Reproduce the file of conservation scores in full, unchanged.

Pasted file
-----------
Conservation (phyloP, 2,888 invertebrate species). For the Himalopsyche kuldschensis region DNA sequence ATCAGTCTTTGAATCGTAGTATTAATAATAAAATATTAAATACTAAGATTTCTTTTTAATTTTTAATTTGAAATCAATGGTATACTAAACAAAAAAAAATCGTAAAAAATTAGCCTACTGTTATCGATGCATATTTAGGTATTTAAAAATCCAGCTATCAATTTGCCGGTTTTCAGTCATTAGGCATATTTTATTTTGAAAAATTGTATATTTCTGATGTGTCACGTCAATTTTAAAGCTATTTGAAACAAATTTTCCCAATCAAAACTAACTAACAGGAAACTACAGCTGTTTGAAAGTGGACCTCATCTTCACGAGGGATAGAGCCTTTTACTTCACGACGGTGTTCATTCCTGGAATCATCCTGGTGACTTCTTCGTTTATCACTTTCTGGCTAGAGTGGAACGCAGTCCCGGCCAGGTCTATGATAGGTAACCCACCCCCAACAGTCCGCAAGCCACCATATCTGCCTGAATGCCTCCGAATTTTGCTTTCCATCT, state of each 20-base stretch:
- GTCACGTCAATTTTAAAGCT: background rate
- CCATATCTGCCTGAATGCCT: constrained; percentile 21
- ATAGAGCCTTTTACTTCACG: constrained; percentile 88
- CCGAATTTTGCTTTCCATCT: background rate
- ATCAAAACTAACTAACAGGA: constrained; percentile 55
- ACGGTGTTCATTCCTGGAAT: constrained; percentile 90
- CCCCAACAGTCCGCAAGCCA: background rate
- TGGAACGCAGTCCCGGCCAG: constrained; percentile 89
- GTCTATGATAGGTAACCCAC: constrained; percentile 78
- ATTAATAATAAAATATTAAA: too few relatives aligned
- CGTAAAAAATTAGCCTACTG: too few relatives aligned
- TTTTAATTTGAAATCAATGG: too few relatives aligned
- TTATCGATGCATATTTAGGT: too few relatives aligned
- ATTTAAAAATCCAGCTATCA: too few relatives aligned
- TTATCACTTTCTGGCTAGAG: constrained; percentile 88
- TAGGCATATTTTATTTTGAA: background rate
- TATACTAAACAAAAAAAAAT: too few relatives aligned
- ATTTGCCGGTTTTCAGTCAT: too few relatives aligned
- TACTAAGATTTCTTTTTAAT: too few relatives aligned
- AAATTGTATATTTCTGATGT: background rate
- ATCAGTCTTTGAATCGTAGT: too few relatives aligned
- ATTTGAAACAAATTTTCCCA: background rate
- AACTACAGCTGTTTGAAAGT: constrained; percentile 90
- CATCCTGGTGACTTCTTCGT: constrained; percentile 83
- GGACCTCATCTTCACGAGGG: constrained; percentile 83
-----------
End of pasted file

Conservation (phyloP, 2,888 invertebrate species). For the Himalopsyche kuldschensis region DNA sequence ATCAGTCTTTGAATCGTAGTATTAATAATAAAATATTAAATACTAAGATTTCTTTTTAATTTTTAATTTGAAATCAATGGTATACTAAACAAAAAAAAATCGTAAAAAATTAGCCTACTGTTATCGATGCATATTTAGGTATTTAAAAATCCAGCTATCAATTTGCCGGTTTTCAGTCATTAGGCATATTTTATTTTGAAAAATTGTATATTTCTGATGTGTCACGTCAATTTTAAAGCTATTTGAAACAAATTTTCCCAATCAAAACTAACTAACAGGAAACTACAGCTGTTTGAAAGTGGACCTCATCTTCACGAGGGATAGAGCCTTTTACTTCACGACGGTGTTCATTCCTGGAATCATCCTGGTGACTTCTTCGTTTATCACTTTCTGGCTAGAGTGGAACGCAGTCCCGGCCAGGTCTATGATAGGTAACCCACCCCCAACAGTCCGCAAGCCACCATATCTGCCTGAATGCCTCCGAATTTTGCTTTCCATCT, state of each 20-base stretch:
- GTCACGTCAATTTTAAAGCT: background rate
- CCATATCTGCCTGAATGCCT: constrained; percentile 21
- ATAGAGCCTTTTACTTCACG: constrained; percentile 88
- CCGAATTTTGCTTTCCATCT: background rate
- ATCAAAACTAACTAACAGGA: constrained; percentile 55
- ACGGTGTTCATTCCTGGAAT: constrained; percentile 90
- CCCCAACAGTCCGCAAGCCA: background rate
- TGGAACGCAGTCCCGGCCAG: constrained; percentile 89
- GTCTATGATAGGTAACCCAC: constrained; percentile 78
- ATTAATAATAAAATATTAAA: too few relatives aligned
- CGTAAAAAATTAGCCTACTG: too few relatives aligned
- TTTTAATTTGAAATCAATGG: too few relatives aligned
- TTATCGATGCATATTTAGGT: too few relatives aligned
- ATTTAAAAATCCAGCTATCA: too few relatives aligned
- TTATCACTTTCTGGCTAGAG: constrained; percentile 88
- TAGGCATATTTTATTTTGAA: background rate
- TATACTAAACAAAAAAAAAT: too few relatives aligned
- ATTTGCCGGTTTTCAGTCAT: too few relatives aligned
- TACTAAGATTTCTTTTTAAT: too few relatives aligned
- AAATTGTATATTTCTGATGT: background rate
- ATCAGTCTTTGAATCGTAGT: too few relatives aligned
- ATTTGAAACAAATTTTCCCA: background rate
- AACTACAGCTGTTTGAAAGT: constrained; percentile 90
- CATCCTGGTGACTTCTTCGT: constrained; percentile 83
- GGACCTCATCTTCACGAGGG: constrained; percentile 83